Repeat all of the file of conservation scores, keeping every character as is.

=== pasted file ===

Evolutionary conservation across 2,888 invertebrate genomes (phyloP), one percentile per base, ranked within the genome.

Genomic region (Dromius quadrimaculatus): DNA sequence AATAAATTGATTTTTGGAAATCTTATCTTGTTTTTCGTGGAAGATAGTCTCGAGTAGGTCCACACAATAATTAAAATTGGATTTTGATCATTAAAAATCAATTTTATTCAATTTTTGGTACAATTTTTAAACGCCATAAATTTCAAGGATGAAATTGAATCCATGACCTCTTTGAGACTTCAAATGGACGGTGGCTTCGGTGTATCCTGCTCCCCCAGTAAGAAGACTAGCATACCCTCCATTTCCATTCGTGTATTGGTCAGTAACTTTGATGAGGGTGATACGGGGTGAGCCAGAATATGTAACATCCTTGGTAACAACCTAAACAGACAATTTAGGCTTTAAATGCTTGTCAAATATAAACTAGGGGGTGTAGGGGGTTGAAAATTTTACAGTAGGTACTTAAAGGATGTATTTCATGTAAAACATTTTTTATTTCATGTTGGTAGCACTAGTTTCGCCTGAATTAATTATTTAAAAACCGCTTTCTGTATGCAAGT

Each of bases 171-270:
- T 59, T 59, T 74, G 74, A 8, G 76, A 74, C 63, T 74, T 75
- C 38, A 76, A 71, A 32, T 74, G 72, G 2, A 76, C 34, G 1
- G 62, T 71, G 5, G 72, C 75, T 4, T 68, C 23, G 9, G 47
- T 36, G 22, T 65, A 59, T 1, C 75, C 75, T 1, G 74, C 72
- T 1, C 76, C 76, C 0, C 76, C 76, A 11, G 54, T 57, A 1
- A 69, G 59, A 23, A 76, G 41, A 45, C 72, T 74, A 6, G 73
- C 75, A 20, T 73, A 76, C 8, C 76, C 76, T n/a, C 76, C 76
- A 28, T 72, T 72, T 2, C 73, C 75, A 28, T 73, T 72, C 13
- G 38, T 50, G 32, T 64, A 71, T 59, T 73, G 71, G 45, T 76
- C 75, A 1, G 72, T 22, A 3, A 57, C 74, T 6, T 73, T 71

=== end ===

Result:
Evolutionary conservation across 2,888 invertebrate genomes (phyloP), one percentile per base, ranked within the genome.

Genomic region (Dromius quadrimaculatus): DNA sequence AATAAATTGATTTTTGGAAATCTTATCTTGTTTTTCGTGGAAGATAGTCTCGAGTAGGTCCACACAATAATTAAAATTGGATTTTGATCATTAAAAATCAATTTTATTCAATTTTTGGTACAATTTTTAAACGCCATAAATTTCAAGGATGAAATTGAATCCATGACCTCTTTGAGACTTCAAATGGACGGTGGCTTCGGTGTATCCTGCTCCCCCAGTAAGAAGACTAGCATACCCTCCATTTCCATTCGTGTATTGGTCAGTAACTTTGATGAGGGTGATACGGGGTGAGCCAGAATATGTAACATCCTTGGTAACAACCTAAACAGACAATTTAGGCTTTAAATGCTTGTCAAATATAAACTAGGGGGTGTAGGGGGTTGAAAATTTTACAGTAGGTACTTAAAGGATGTATTTCATGTAAAACATTTTTTATTTCATGTTGGTAGCACTAGTTTCGCCTGAATTAATTATTTAAAAACCGCTTTCTGTATGCAAGT

Each of bases 171-270:
- T 59, T 59, T 74, G 74, A 8, G 76, A 74, C 63, T 74, T 75
- C 38, A 76, A 71, A 32, T 74, G 72, G 2, A 76, C 34, G 1
- G 62, T 71, G 5, G 72, C 75, T 4, T 68, C 23, G 9, G 47
- T 36, G 22, T 65, A 59, T 1, C 75, C 75, T 1, G 74, C 72
- T 1, C 76, C 76, C 0, C 76, C 76, A 11, G 54, T 57, A 1
- A 69, G 59, A 23, A 76, G 41, A 45, C 72, T 74, A 6, G 73
- C 75, A 20, T 73, A 76, C 8, C 76, C 76, T n/a, C 76, C 76
- A 28, T 72, T 72, T 2, C 73, C 75, A 28, T 73, T 72, C 13
- G 38, T 50, G 32, T 64, A 71, T 59, T 73, G 71, G 45, T 76
- C 75, A 1, G 72, T 22, A 3, A 57, C 74, T 6, T 73, T 71